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Purdue Institute of Inflammation, Immunology and Infectious Disease

The Institute of Inflammation, Immunology and Infectious Disease at Purdue University has partnered with Cleveland-based technology firm IdentifySensors Biologics to develop a rapid diagnostic platform for detecting pathogens, including SARS-CoV-2, the virus that causes COVID-19.

The platform technology can be easily modified to also detect influenza, Zika, dengue, HIV/AIDS, hepatitis C, Lyme disease, mumps, measles, chickenpox and methicillin-resistant staphylococcus Aureus (MRSA) and foodborne pathogens.

The technology is based on the work of Lia Stanciu, professor of materials engineering at Purdue, who developed the technique of identifying pathogens by their induced distinctive resistance change to electronic materials.

IdentifySensors Biologics was founded on nanosensor technology developed by its parent company, IdentifySensors Fresh Food Enterprises, to detect spoilage and specific pathogens in the food supply chain. The electronic sensors produce real-time readings of chemicals indicative of food safety that can be digitally transmitted through wireless networks to optimize food supply chains.

“This new platform technology takes pathogen testing down a completely different path than all the other diagnostic tests out there now,” said Richard Kuhn, director of Purdue’s Institute of Inflammation, Immunology and Infectious Disease. “Our COVID-19 testing research is showing some very promising results.”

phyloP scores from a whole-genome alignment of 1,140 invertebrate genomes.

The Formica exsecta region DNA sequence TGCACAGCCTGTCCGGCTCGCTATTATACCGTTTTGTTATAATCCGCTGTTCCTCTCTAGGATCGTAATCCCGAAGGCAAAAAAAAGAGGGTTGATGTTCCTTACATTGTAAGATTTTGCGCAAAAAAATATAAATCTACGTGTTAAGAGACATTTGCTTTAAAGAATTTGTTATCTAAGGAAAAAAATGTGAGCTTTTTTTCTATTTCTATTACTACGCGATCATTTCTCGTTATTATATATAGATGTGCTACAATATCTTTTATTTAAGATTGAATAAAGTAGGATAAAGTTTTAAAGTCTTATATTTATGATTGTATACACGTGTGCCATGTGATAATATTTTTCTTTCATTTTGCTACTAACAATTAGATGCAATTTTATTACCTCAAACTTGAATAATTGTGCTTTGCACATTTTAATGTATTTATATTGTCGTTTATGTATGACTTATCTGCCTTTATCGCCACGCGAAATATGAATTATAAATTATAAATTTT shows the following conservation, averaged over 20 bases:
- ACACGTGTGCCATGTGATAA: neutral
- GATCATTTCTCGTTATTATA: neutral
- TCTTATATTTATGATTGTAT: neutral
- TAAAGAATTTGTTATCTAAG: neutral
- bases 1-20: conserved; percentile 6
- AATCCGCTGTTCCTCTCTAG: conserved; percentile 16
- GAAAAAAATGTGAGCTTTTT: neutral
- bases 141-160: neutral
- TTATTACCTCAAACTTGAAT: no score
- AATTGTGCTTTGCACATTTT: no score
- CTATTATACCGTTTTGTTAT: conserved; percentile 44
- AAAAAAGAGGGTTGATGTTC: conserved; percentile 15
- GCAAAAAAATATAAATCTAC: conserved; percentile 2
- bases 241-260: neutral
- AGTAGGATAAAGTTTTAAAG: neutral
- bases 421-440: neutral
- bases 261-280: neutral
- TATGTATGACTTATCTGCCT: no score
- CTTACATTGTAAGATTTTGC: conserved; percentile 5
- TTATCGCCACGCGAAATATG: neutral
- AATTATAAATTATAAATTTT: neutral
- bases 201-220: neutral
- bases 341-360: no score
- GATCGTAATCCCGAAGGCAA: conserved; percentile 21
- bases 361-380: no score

Unlike other molecular tests for COVID-19, the Biologics rapid molecular diagnostic platform automatically transmits test results to consumer smartphones and to the proper health agencies. Purdue University, with help from IdentifySensors Biologics, is researching and testing the platform to be commercialized in multiple settings, including clinics and the point-of-care.

“Purdue is doing a great job at developing the sensors for this platform,” said Gregory Hummer, MD, CEO of IdentifySensors. “We intend to commercialize this technology to be used in medical diagnostics, food safety and security, environmental monitoring and national security.”

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